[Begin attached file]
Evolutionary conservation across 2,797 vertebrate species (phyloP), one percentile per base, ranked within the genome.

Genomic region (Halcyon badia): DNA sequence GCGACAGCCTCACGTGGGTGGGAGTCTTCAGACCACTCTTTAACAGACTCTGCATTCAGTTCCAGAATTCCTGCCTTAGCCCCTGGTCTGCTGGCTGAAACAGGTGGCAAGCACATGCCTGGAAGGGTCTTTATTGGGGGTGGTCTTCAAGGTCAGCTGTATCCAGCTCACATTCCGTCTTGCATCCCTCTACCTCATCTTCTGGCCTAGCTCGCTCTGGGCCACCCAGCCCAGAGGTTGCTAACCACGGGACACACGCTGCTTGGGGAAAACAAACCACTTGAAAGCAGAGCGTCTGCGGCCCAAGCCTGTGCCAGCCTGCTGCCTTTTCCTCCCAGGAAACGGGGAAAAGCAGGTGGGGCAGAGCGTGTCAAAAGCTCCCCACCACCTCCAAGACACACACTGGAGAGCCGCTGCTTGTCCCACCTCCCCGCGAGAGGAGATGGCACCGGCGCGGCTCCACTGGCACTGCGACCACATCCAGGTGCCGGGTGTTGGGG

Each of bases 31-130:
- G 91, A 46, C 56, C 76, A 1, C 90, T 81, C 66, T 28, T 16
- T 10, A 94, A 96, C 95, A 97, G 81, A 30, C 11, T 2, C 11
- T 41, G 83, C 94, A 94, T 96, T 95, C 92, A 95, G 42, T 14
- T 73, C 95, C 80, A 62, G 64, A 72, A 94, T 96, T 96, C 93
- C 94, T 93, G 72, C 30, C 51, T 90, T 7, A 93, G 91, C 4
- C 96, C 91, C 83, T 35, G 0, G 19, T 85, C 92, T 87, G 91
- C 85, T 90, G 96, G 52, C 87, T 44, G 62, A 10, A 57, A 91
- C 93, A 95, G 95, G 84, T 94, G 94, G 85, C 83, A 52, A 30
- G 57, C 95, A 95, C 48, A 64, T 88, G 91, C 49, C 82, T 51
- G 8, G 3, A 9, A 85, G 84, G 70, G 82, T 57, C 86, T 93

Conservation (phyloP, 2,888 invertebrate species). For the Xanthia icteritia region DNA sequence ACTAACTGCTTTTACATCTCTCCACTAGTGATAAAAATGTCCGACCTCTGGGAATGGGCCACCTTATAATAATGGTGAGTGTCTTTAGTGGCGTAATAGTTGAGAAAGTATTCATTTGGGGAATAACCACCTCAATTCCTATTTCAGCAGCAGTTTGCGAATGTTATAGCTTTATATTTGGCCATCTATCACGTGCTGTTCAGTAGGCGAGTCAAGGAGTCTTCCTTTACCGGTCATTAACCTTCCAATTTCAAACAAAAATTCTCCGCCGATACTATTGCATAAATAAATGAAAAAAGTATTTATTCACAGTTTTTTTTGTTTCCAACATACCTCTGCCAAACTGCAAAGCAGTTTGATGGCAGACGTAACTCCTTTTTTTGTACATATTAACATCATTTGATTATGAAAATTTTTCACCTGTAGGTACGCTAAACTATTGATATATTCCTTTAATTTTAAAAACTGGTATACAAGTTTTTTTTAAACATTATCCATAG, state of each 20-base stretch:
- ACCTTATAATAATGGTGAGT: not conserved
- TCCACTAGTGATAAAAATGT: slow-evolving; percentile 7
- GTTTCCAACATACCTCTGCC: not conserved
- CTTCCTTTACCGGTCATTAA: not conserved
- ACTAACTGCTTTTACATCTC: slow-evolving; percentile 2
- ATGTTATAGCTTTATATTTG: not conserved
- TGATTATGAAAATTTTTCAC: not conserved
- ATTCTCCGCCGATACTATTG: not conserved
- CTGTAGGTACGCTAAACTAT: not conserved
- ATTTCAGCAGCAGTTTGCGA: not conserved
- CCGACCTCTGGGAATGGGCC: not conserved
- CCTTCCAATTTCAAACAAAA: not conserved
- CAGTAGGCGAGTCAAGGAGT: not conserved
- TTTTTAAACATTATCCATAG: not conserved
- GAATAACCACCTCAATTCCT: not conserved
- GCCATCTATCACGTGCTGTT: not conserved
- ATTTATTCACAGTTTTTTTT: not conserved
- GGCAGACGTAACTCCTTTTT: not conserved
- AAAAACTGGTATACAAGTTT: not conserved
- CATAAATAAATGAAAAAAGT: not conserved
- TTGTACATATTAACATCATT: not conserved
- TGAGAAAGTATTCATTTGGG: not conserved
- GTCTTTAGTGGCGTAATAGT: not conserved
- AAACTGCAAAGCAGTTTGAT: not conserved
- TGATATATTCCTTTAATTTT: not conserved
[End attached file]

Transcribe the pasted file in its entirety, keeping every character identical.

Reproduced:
Evolutionary conservation across 2,797 vertebrate species (phyloP), one percentile per base, ranked within the genome.

Genomic region (Halcyon badia): DNA sequence GCGACAGCCTCACGTGGGTGGGAGTCTTCAGACCACTCTTTAACAGACTCTGCATTCAGTTCCAGAATTCCTGCCTTAGCCCCTGGTCTGCTGGCTGAAACAGGTGGCAAGCACATGCCTGGAAGGGTCTTTATTGGGGGTGGTCTTCAAGGTCAGCTGTATCCAGCTCACATTCCGTCTTGCATCCCTCTACCTCATCTTCTGGCCTAGCTCGCTCTGGGCCACCCAGCCCAGAGGTTGCTAACCACGGGACACACGCTGCTTGGGGAAAACAAACCACTTGAAAGCAGAGCGTCTGCGGCCCAAGCCTGTGCCAGCCTGCTGCCTTTTCCTCCCAGGAAACGGGGAAAAGCAGGTGGGGCAGAGCGTGTCAAAAGCTCCCCACCACCTCCAAGACACACACTGGAGAGCCGCTGCTTGTCCCACCTCCCCGCGAGAGGAGATGGCACCGGCGCGGCTCCACTGGCACTGCGACCACATCCAGGTGCCGGGTGTTGGGG

Each of bases 31-130:
- G 91, A 46, C 56, C 76, A 1, C 90, T 81, C 66, T 28, T 16
- T 10, A 94, A 96, C 95, A 97, G 81, A 30, C 11, T 2, C 11
- T 41, G 83, C 94, A 94, T 96, T 95, C 92, A 95, G 42, T 14
- T 73, C 95, C 80, A 62, G 64, A 72, A 94, T 96, T 96, C 93
- C 94, T 93, G 72, C 30, C 51, T 90, T 7, A 93, G 91, C 4
- C 96, C 91, C 83, T 35, G 0, G 19, T 85, C 92, T 87, G 91
- C 85, T 90, G 96, G 52, C 87, T 44, G 62, A 10, A 57, A 91
- C 93, A 95, G 95, G 84, T 94, G 94, G 85, C 83, A 52, A 30
- G 57, C 95, A 95, C 48, A 64, T 88, G 91, C 49, C 82, T 51
- G 8, G 3, A 9, A 85, G 84, G 70, G 82, T 57, C 86, T 93

Conservation (phyloP, 2,888 invertebrate species). For the Xanthia icteritia region DNA sequence ACTAACTGCTTTTACATCTCTCCACTAGTGATAAAAATGTCCGACCTCTGGGAATGGGCCACCTTATAATAATGGTGAGTGTCTTTAGTGGCGTAATAGTTGAGAAAGTATTCATTTGGGGAATAACCACCTCAATTCCTATTTCAGCAGCAGTTTGCGAATGTTATAGCTTTATATTTGGCCATCTATCACGTGCTGTTCAGTAGGCGAGTCAAGGAGTCTTCCTTTACCGGTCATTAACCTTCCAATTTCAAACAAAAATTCTCCGCCGATACTATTGCATAAATAAATGAAAAAAGTATTTATTCACAGTTTTTTTTGTTTCCAACATACCTCTGCCAAACTGCAAAGCAGTTTGATGGCAGACGTAACTCCTTTTTTTGTACATATTAACATCATTTGATTATGAAAATTTTTCACCTGTAGGTACGCTAAACTATTGATATATTCCTTTAATTTTAAAAACTGGTATACAAGTTTTTTTTAAACATTATCCATAG, state of each 20-base stretch:
- ACCTTATAATAATGGTGAGT: not conserved
- TCCACTAGTGATAAAAATGT: slow-evolving; percentile 7
- GTTTCCAACATACCTCTGCC: not conserved
- CTTCCTTTACCGGTCATTAA: not conserved
- ACTAACTGCTTTTACATCTC: slow-evolving; percentile 2
- ATGTTATAGCTTTATATTTG: not conserved
- TGATTATGAAAATTTTTCAC: not conserved
- ATTCTCCGCCGATACTATTG: not conserved
- CTGTAGGTACGCTAAACTAT: not conserved
- ATTTCAGCAGCAGTTTGCGA: not conserved
- CCGACCTCTGGGAATGGGCC: not conserved
- CCTTCCAATTTCAAACAAAA: not conserved
- CAGTAGGCGAGTCAAGGAGT: not conserved
- TTTTTAAACATTATCCATAG: not conserved
- GAATAACCACCTCAATTCCT: not conserved
- GCCATCTATCACGTGCTGTT: not conserved
- ATTTATTCACAGTTTTTTTT: not conserved
- GGCAGACGTAACTCCTTTTT: not conserved
- AAAAACTGGTATACAAGTTT: not conserved
- CATAAATAAATGAAAAAAGT: not conserved
- TTGTACATATTAACATCATT: not conserved
- TGAGAAAGTATTCATTTGGG: not conserved
- GTCTTTAGTGGCGTAATAGT: not conserved
- AAACTGCAAAGCAGTTTGAT: not conserved
- TGATATATTCCTTTAATTTT: not conserved